There are two categories of people I try not to make blog posts about. One is my students, the other is my family. They never signed up to be made into Hashtag Internet Hashtag Content, I don’t want to make the storytelling practice that seems to have been inherited from my father (that he called ‘preaching’) into something that exploits the people around me who are themselves living, breathing people who do do not want to be, nor deserve to be, pinned to this page as a moment that will live on in my mind and in the minds of others. Hannah Gadsby talks about this, how her own mother’s homophobic comments are effectively preserved in amber, as part of her show, meaning that even though her mother may have grown past those comments, Gadsby repeated them to herself and others endlessly for years.
(Gosh, I like Gadsby’s work)
Anyway, because of this I have had something repeatedly run into me in the past few weeks that I have resisted writing about, because again: I don’t want to write about these people in my life who didn’t sign up for it, even though they are overwhelmingly common and repeated experiences, which is usually a sure sign for me that it’s time to put some words down.
The good news is that after contemplating the difficulty of writing about this, I had the realisation that this isn’t something that’s bugging me when students and family do it, I’m just being bothered by everyone doing it, and that got me thinking about modes of communication.
Now, I am a fan of the work of Marshall Rosenberg, not because he was right about everything or because I’m an advocate for the fulltime adoption of nonviolent communication, but because he was very good at correctly recognising that our conventional communication model is about victory and it will get that through oppression or manipulation if we can. And as a direct result, I will ask someone the question, in my day to day, what do you want, and the people over whom I have some degree of power – be it infrastructural or social or familial – will seek to find ways to give me the right answer.
Here’s a base example, which in this case I use because the person it would otherwise be with is Fox, and Fox does not have this problem at all, so, if you’re reading this and trying to extrapolate, or if you are Fox and you’re going ‘hang on, I would never,’ I am using this as an example because you’re basically bulletproof. Nyeh. Anyway:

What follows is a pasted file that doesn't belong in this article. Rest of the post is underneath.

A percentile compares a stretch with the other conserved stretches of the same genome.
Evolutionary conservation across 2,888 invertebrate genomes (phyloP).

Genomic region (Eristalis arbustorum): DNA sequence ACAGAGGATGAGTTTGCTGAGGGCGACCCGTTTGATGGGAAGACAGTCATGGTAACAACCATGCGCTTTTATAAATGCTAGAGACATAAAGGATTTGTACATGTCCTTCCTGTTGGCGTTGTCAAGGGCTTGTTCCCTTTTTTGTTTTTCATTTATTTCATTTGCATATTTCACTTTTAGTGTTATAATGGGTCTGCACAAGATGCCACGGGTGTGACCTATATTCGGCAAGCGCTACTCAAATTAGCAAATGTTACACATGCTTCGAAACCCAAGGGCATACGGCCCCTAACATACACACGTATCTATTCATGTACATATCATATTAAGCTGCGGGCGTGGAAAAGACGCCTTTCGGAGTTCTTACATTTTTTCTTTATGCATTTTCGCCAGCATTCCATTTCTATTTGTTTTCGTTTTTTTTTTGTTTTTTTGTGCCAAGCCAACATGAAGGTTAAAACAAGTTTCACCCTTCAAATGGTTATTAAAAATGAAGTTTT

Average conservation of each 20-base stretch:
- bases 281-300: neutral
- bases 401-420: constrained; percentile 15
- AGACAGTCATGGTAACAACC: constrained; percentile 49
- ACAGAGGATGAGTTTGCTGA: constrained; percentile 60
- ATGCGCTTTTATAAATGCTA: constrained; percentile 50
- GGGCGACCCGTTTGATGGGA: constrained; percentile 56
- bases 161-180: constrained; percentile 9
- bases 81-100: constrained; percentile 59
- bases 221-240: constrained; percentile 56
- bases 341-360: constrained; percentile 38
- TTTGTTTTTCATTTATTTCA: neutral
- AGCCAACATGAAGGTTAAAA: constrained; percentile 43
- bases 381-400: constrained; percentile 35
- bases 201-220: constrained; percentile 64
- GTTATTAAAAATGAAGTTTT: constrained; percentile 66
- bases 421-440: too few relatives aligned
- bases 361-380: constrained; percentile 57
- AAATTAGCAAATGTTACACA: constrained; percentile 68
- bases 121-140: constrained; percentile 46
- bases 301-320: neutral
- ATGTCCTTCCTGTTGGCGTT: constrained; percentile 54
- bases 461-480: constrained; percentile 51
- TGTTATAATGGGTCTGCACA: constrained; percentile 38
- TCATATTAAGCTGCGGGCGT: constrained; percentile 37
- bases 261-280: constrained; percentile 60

“What do you want?”
“Well, I was thinking that if we did the laundry on Tuesdays, it would get the drying done over the week rather than weekend mornings.”
This frames the answer not in terms of the want of the person saying it, but instead about a shared, perceived value of the result. It’s not that it’s bad to have this kind of plan, it’s that it’s not addressing the question. It might even be that this answer has the answer in it: I want the laundry drying during the week. That’d be enough! It’s the way that when the question is asked, the want is ignored in favour of the result.
It seems like such a small rhetorical thing, but it’s important. It’s important because if I ask you what you want and you respond with what you think I want to hear, I’m not hearing what you want, I’m hearing what you think of me. It’s a fundamentally passive position, and it means I don’t get to know you.
How’s this come up in fandom stuff?
It comes up in fandom stuff when people are unwilling to centre themselves, and their wants, and their responses to things, in the discourse about media.
It can’t be I want this scene. It can’t be I like this pairing. It can’t be I dislike that story trope.
It has to be this scene is necessary. It has to be here is how this pairing is a moral ill. It has to be here’s how my identity legitimises my writing.
This creates extremely weird behaviours. There’s a bit of a canard about the Hamilton fandom being what I will now in a comically understated way refer to as a bit lively when it comes to this. Oh, there’s Miku Binders and Fake HIV and the cannibal mermaids and all that stuff, but I tend to look at it in terms of a kind of pressure cooker. Hamilton takes something that’s very bad (the formation of America by a bunch of extremely terrible people), connects it to something undeniably good (kickass musical theatre), and then leaves this audience in this complex space, unable to grapple with the most important element of their interpretation, themselves.
If you can recognise yourself, if you can recognise your own wants, it will help you realise that you don’t need to prove the value of your loves. You don’t need to approach playing games as if every game is meant to become a career. You don’t need to watch anime because it will make you more cultured.
You can just want things.